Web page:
Time, Space and Interviews by@terrycrowley

February 16th 2018 878 reads

Like most software companies, almost every technical interview at Microsoft involves some type of coding problem. I had a number of different problems I used over my time there. They all generally had the characteristics that you could have a good discussion of the general problem space, design solutions and tradeoffs but there was only a small amount of code that needed to be written and the code was not overly tricky.

Some interviewers like to dig into arcane details of specific technologies but I did not find those types of questions too useful. This was especially true since the vast majority of my interviewing was of college candidates where it was difficult to expect deep background in a specific technology. A special form of these interviews was the half hour on-campus interview. These are especially tough since you only have 10–15 minutes for the coding part of the interview and you don’t want to spend a lot of it with the candidate just struggling to get started or to even understand the problem. You also want it to be meaty enough that you can have a good deeper discussion if the candidate does well quickly.

The question I liked to ask was “write a function to remove the duplicates from an unsorted array of integers”. The problem is easy to state and understand so you don’t have to spend a lot of time on set up.

Before running into possible solutions, the first follow-up question I ask is whether the problem is really as well-specified as I first indicated. What questions might I like to ask about the characteristics of the problem and its running environment to guide implementation choices? This is where you can start to get a sense of what kind of experience and background the candidate has, even before they have tried to put any kind of algorithm together.

How big are the integers? I might use a very different algorithm for 8-bit integers versus 64-bit integers. How big is the array? An approach that uses an auxiliary data structure could get quite expensive if the array is large. Do I know anything about the distribution of integers? That is, even if the values are stored in a 64-bit integer, are the actual values clustered over a small range? Do I know anything about the expected number of unique values? Even if the original array is large, a small number of unique values could impact the choice and effectiveness of certain algorithms. Can I use additional storage? The function might be used in a context where use of additional storage (storage proportional to the input) is problematic. Do I need to maintain the original ordering of the unique values or can I use an approach that re-orders them?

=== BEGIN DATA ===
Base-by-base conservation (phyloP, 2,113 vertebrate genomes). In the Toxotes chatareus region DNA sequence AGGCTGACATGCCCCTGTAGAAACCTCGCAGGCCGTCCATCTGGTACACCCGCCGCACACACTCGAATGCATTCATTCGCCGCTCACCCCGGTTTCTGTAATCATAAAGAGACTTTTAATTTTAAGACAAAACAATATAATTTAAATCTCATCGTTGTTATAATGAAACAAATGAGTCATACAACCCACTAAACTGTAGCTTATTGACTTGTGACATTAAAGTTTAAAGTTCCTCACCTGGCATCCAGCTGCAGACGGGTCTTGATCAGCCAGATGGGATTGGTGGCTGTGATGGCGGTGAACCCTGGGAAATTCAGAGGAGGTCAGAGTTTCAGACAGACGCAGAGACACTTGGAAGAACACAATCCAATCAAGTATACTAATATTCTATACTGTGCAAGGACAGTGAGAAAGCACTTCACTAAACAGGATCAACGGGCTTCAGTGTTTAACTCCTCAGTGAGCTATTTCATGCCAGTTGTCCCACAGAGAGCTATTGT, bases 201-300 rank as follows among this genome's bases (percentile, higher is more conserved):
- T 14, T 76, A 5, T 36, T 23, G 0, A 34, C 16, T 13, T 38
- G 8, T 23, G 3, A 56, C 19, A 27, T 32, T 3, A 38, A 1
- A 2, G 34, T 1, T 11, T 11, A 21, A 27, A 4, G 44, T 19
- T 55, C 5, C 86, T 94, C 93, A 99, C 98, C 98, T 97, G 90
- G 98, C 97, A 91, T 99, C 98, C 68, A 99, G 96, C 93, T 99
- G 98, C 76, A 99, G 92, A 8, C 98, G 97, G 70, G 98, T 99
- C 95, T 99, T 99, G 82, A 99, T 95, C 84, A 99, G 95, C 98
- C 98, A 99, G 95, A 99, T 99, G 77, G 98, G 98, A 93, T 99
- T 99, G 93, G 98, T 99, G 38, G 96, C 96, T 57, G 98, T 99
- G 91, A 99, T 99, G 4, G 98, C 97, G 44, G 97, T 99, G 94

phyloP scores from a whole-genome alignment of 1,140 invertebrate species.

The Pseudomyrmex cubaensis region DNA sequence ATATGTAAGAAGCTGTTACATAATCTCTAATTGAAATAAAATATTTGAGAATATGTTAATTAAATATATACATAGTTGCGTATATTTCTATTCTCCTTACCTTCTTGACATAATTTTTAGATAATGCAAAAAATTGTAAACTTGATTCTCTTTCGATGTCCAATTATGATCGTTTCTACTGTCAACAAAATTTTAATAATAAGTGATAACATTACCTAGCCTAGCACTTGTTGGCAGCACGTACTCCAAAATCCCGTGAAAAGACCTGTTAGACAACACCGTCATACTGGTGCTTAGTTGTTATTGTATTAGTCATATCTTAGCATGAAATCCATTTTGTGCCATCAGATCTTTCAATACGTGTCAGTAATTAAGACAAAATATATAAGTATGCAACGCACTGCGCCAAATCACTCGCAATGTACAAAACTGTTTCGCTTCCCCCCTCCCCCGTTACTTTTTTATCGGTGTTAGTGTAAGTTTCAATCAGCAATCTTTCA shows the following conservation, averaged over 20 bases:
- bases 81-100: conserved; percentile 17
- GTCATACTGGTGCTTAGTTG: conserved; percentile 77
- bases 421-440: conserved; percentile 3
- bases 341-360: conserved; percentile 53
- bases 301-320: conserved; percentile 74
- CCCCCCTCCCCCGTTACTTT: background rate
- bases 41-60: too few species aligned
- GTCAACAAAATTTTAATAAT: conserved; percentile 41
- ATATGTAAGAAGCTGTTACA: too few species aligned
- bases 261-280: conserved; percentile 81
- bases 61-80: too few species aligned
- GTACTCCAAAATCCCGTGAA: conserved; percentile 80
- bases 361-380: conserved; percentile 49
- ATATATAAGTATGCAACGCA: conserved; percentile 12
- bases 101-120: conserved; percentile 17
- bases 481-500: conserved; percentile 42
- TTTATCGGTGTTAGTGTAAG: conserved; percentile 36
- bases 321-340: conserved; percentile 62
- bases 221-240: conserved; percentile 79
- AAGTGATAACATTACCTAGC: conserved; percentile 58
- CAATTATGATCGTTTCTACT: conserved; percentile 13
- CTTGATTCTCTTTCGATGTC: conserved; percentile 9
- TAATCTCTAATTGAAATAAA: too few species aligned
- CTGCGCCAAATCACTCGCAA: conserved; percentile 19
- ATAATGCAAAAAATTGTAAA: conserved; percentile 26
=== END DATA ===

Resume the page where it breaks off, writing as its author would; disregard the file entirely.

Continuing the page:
How is the function going to be used? Will it be part of a library of functions and therefore I cannot make a lot of assumptions about how it will be used? Is it just one of the hundreds of small algorithms in an application and so clarity and simplicity are most important? Or is it the core algorithm that determines the overall performance of my application (perhaps this is part of a real-time data pipeline)?

A given candidate might identify just a few of these factors and candidates vary considerably in how they can explore how these factors might impact a possible solution as I give some hints along the way.

As we get into actually exploring algorithms, you start to get a sense of how much real coding experience the candidate has. Some suggest going through and “deleting” elements from the array without recognizing that they have just described a potentially O(N²) algorithm. Others talk about placing a “sentinel” value in the array for the deleted elements (without a good sense why this would be a useful intermediate step or whether the concept could even exist in their language of choice).

Most decent candidates will eventually get to the basic framework below for a solution (in pseudo-code, which is just fine):

function RemoveDups(a: array of integer): integer

{

integer unique_index = 0;

integer current_index = 0;

for (; current_index < a.length; current_index++)

if (is_unique(a[current_index]))

{

remember(a[current_index]);

a[unique_index++] = a[current_index];

}

return unique_index;

}

That is, iterate over the array and copy the unique elements to the front of the array, returning the number of unique elements found.

The trick then becomes how to determine whether an element is unique. The rise of rich base class libraries in virtually all languages taught in schools means that many candidates will jump to using a `set`

class to record and test for the unique integers. That was fine by me, but I then tried to dig into whether they understand what the implications of that might be, in particular on memory usage. This is where most candidates are just convinced because they have written a linear algorithm that there is no way they can improve on it, unfortunately demonstrating little intuition about the impact of constant factor overheads and heavy memory use.

I would also ask them about approaches that did not use additional storage. Some candidates would also have come up with the idea of sorting the array first, reducing the problem to “remove the duplicates from a sorted array” which is simpler — as above with just a few careful end conditions. Alternatively, they could just use the set of unique elements they have gathered at the front of the array to test for uniqueness (worst case O(N²)).